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Mar 15, 2019

The Power of Repentance

Jeff Cavins

Repentance is critical for a healthy spiritual life. If we want to get over our mistakes and really orient ourselves around God, we have to have a daily repentance.

True repentance is not only a change in mind, “O my God, I am heartily sorry for having offended you” but also a change in action, “I firmly resolve, with the help of your grace, to sin no more … ”

Learn about stories of repentance in the Bible and what these Scripture verses mean for you.

Do you have comments or questions for Jeff? Use the comment box below, or email Jeff at thejeffcavinsshow@ascensionpress.com. You may hear your question or comment in an upcoming podcast episode!

Snippet from the Show

An examination [of conscience] is like unpeeling the layers of the heart and laying your soul bare before God.

SHOWNOTES

Matthew 4:17 – “From that time Jesus began to preach, saying, ‘Repent, for the kingdom of heaven is at hand.’”

What is the kingdom? Where Jesus is ruling and reigning.

Matthew 3:8 – “Bear fruit that befits repentance.”

Acts 3:19 – “Repent therefore, and turn again, that your sins may be blotted out, that times of refreshing may come from the presence of the Lord”

Luke 15:11-20 – “There was a man who had two sons; and the younger of them said to his father, ‘Father, give me the share of property that falls to me.’ And he divided his living between them. Not many days later, the younger son gathered all he had and took his journey into a far country, and there he squandered his property in loose living. And when he had spent everything, a great famine arose in that country, and he began to be in want. So he went and joined himself to one of the citizens of that country, who sent him into his fields to feed swine. And he would gladly have fed on the pods that the swine ate; and no one gave him anything. But when he came to himself he said, ‘How many of my father’s hired servants have bread enough and to spare, but I perish here with hunger! I will arise and go to my father, and I will say to him, “Father, I have sinned against heaven and before you; I am no longer worthy to be called your son; treat me as one of your hired servants.”’ And he arose and came to his father. But while he was yet at a distance, his father saw him and had compassion, and ran and embraced him and kissed him.”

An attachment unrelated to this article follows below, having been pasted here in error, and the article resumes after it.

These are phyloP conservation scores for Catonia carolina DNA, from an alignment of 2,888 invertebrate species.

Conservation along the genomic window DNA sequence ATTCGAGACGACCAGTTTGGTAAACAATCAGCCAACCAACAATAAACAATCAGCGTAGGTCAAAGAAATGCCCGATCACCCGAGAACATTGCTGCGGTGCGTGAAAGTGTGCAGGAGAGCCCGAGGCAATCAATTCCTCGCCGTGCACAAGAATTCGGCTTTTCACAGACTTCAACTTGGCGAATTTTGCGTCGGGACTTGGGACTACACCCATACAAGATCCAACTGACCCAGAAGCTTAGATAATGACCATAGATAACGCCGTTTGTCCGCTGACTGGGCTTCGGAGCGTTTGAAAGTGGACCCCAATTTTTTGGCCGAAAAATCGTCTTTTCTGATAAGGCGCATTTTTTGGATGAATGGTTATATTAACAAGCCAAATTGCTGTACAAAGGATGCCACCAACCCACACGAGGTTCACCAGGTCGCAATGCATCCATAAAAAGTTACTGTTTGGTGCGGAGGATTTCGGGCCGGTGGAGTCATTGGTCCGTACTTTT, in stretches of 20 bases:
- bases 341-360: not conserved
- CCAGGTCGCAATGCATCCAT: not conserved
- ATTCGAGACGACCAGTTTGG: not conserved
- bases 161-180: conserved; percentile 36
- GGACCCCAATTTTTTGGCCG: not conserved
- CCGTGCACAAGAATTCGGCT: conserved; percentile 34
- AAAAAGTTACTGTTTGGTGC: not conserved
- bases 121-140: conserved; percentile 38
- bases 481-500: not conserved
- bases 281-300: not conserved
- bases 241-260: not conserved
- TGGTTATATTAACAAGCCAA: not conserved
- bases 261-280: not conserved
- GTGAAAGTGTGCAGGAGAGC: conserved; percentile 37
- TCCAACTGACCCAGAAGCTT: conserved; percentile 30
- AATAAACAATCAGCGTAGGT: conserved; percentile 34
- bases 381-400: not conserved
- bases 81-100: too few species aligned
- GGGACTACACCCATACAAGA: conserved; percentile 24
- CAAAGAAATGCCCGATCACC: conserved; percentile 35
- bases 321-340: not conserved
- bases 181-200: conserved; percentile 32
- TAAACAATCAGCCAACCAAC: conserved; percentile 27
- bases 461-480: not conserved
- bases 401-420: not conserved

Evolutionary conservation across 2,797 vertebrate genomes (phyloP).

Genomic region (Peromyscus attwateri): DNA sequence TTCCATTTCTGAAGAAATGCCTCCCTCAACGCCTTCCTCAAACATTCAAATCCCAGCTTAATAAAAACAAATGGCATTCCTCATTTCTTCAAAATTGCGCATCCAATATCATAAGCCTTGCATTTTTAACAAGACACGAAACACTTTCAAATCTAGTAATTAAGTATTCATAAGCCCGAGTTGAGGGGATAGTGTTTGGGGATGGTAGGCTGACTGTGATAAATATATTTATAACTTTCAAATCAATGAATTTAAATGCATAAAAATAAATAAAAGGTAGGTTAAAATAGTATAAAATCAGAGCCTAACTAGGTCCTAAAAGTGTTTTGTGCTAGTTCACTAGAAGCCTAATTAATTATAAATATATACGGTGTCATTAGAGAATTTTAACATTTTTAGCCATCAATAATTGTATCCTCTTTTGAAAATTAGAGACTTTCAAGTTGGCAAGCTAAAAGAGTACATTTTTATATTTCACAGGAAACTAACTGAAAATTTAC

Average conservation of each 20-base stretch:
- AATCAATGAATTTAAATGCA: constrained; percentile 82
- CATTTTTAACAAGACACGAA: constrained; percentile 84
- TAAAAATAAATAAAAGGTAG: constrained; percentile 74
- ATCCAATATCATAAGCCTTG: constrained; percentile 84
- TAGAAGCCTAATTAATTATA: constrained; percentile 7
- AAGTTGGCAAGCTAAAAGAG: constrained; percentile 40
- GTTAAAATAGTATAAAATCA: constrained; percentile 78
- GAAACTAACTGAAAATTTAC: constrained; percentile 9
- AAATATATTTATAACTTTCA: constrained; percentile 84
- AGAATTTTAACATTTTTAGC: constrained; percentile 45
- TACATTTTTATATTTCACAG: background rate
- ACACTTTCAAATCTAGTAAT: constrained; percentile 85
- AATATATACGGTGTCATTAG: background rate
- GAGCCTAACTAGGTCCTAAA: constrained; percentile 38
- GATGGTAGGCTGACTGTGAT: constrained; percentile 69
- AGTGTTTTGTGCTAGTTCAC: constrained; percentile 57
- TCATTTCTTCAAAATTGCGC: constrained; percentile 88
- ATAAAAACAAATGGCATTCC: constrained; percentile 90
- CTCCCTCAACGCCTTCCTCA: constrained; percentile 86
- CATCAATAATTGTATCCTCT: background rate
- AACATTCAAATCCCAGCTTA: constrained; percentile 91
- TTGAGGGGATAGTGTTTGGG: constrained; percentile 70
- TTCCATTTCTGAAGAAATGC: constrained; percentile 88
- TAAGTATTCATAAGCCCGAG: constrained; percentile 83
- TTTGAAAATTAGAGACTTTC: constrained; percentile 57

Isaiah 30:15 – “In returning and rest you shall be saved; in quietness and in trust shall be your strength.”

You can find rest and strength today from repentance.

Romans 2:4 – “Or do you presume upon the riches of his kindness and forbearance and patience? Do you not know that God’s kindness is meant to lead you to repentance?”

2 Corinthians 7:9 – “As it is, I rejoice, not because you were grieved, but because you were grieved into repenting; for you felt a godly grief, so that you suffered no loss through us.”

CCC 1431 – Interior repentance is a radical reorientation of our whole life, a return, a conversion to God with all our heart, an end of sin, a turning away from evil, with repugnance toward the evil actions we have committed. At the same time it entails the desire and resolution to change one’s life, with hope in God’s mercy and trust in the help of his grace. This conversion of heart is accompanied by a salutary pain and sadness which the Fathers called animi cruciatus (affliction of spirit) and compunctio cordis (repentance of heart).

CCC 1432  – The human heart is heavy and hardened. God must give man a new heart. Conversion is first of all a work of the grace of God who makes our hearts return to him: “Restore us to thyself, O LORD, that we may be restored!” God gives us the strength to begin anew. It is in discovering the greatness of God’s love that our heart is shaken by the horror and weight of sin and begins to fear offending God by sin and being separated from him. The human heart is converted by looking upon him whom our sins have pierced.

CCC 546 – Jesus’ invitation to enter his kingdom comes in the form of parables, a characteristic feature of his teaching. Through his parables he invites people to the feast of the kingdom, but he also asks for a radical choice: to gain the kingdom, one must give everything. Words are not enough, deeds are required. The parables are like mirrors for man: will he be hard soil or good earth for the word? What use has he made of the talents he has received? Jesus and the presence of the kingdom in this world are secretly at the heart of the parables. One must enter the kingdom, that is, become a disciple of Christ, in order to “know the secrets of the kingdom of heaven.” For those who stay “outside”, everything remains enigmatic.

CCC 1861 – Mortal sin is a radical possibility of human freedom, as is love itself. It results in the loss of charity and the privation of sanctifying grace, that is, of the state of grace. If it is not redeemed by repentance and God’s forgiveness, it causes exclusion from Christ’s kingdom and the eternal death of hell, for our freedom has the power to make choices for ever, with no turning back. However, although we can judge that an act is in itself a grave offense, we must entrust judgment of persons to the justice and mercy of God.

Revelations 3:3 – “Remember then what you received and heard; keep that, and repent. If you will not awake, I will come like a thief, and you will not know at what hour I will come upon you” (to the Church of Sardis).

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